Who We Are
The Historic Huntsville Foundation helps preserve the architectural and historic resources of Huntsville and Madison County and promotes the revitalization of our historic downtowns.
What We DoWe promote the preservation of Huntsville-Madison County’s historic buildings, sites, homes and neighborhoods through education, advocacy, public policy, grants, public events and acquisition of threatened properties.
How We Do It
National Register Listing
We work directly with city, county and state officials, private individuals and neighborhood groups to list neighborhoods and historic sites to the National Register of Historic Places.
National Register designation identifies properties as historically important, and builds community pride, and is a catalyst for investment and brings economic development.
We also work with state officials to identify properties that may be eligible for National Register listing. Properties listed to the National Register or that qualify for listing to the National Register may be eligible for tax credit programs and property tax deductions.
We host educational programs and have multiple publications that enhance our knowledge of Huntsville-Madison County’s history and architectural heritage.
We also work with the University of Alabama in Huntsville’s library staff to identify and acquire research materials related to Huntsville-Madison County history for the UAH Special Collections and Archives.
Our investment in Huntsville’s downtown revitalization effort began in 1984 when we purchased Harrison Brothers Hardware, a family business established on the courthouse square by brothers James and Daniel Harrison in 1897. Harrison Brothers Hardware stayed in family hands, passed down from generation to generation, until 1983 when the illness of John Harrison forced the store to close. Threatened with the loss of this Huntsville tradition, Historic Huntsville Foundation purchased the Harrison Brothers building and business, with a commitment to retain the character of the historic building and the traditions of the Harrison brothers.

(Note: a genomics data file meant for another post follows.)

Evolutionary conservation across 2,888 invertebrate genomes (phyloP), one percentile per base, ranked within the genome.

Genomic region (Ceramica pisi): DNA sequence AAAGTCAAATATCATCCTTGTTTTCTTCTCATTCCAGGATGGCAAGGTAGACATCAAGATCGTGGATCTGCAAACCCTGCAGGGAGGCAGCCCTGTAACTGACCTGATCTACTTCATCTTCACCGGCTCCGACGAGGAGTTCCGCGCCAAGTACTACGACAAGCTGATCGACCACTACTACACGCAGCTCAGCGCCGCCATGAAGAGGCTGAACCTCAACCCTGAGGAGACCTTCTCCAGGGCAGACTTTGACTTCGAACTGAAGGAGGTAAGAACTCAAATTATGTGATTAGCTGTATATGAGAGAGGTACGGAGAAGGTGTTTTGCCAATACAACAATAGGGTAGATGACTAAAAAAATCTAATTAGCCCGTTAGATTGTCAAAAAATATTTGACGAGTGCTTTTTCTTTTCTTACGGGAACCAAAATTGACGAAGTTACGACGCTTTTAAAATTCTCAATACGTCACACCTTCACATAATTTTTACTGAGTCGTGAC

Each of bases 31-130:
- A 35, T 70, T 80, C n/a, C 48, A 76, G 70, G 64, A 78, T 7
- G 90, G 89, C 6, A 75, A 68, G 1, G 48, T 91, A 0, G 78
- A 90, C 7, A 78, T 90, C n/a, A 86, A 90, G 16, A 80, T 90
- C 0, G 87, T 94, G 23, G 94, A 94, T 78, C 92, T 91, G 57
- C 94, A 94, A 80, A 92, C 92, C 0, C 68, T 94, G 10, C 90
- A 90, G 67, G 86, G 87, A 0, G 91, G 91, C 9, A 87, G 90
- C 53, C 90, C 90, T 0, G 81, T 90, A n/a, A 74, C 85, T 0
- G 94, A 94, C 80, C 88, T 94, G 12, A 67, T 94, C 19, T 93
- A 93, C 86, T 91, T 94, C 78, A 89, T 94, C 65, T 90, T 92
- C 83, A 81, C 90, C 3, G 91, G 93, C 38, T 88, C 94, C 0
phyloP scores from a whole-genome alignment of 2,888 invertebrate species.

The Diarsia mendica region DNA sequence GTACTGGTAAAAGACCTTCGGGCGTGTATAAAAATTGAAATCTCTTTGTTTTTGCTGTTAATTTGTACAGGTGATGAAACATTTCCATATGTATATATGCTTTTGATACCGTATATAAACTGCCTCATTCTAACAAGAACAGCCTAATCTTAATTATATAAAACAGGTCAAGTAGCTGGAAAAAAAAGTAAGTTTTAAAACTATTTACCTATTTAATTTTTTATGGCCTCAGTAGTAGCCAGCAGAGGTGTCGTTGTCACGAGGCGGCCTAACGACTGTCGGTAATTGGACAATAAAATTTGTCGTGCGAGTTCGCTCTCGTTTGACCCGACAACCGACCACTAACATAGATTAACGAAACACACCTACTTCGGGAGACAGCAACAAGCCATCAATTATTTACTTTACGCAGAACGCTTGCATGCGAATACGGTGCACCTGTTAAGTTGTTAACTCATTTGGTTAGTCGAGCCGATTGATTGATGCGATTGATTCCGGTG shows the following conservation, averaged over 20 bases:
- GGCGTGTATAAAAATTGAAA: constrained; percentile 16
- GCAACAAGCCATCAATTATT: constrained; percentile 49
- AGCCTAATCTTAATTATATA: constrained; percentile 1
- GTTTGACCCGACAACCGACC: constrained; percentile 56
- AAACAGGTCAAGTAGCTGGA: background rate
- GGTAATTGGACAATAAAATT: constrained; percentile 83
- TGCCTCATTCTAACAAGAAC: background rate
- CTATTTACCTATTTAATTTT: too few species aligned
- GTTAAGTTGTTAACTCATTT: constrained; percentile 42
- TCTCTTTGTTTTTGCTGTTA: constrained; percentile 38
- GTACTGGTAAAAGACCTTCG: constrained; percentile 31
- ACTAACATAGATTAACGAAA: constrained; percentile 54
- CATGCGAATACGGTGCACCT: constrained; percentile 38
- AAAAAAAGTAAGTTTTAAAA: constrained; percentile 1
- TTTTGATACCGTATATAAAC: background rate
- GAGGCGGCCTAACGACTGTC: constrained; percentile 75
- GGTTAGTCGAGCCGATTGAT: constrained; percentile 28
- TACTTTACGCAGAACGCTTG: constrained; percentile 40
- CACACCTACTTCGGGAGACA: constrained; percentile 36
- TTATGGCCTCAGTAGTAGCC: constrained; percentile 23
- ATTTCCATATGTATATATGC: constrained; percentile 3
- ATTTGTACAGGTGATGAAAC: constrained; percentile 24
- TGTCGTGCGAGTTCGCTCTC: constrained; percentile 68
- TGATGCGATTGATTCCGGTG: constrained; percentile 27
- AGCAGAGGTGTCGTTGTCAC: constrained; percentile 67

We increased our investment in downtown Huntsville the following decade with our purchase of the adjoining Hundley Building. We restored the building’s exterior façade and renovated its interior. Today, the renamed Harvie Jones Building is home to an architectural firm and bustling restaurant.
The preserved Harrison Brothers Hardware Building and the restored Harvie Jones building illustrate our preservation mission at work. These buildings, and the successful business that operate in them, draw people to our courthouse square and support the economic viability of downtown Huntsville.
Why We Do It
After the loss of numerous Huntsville and Madison County historic homes and buildings in the 1960s, a group of community volunteers formed the Historic Huntsville Foundation to foster a desire to restore and renovate historic structures. We are the only nonprofit historic preservation organization whose mission includes Huntsville and Madison County.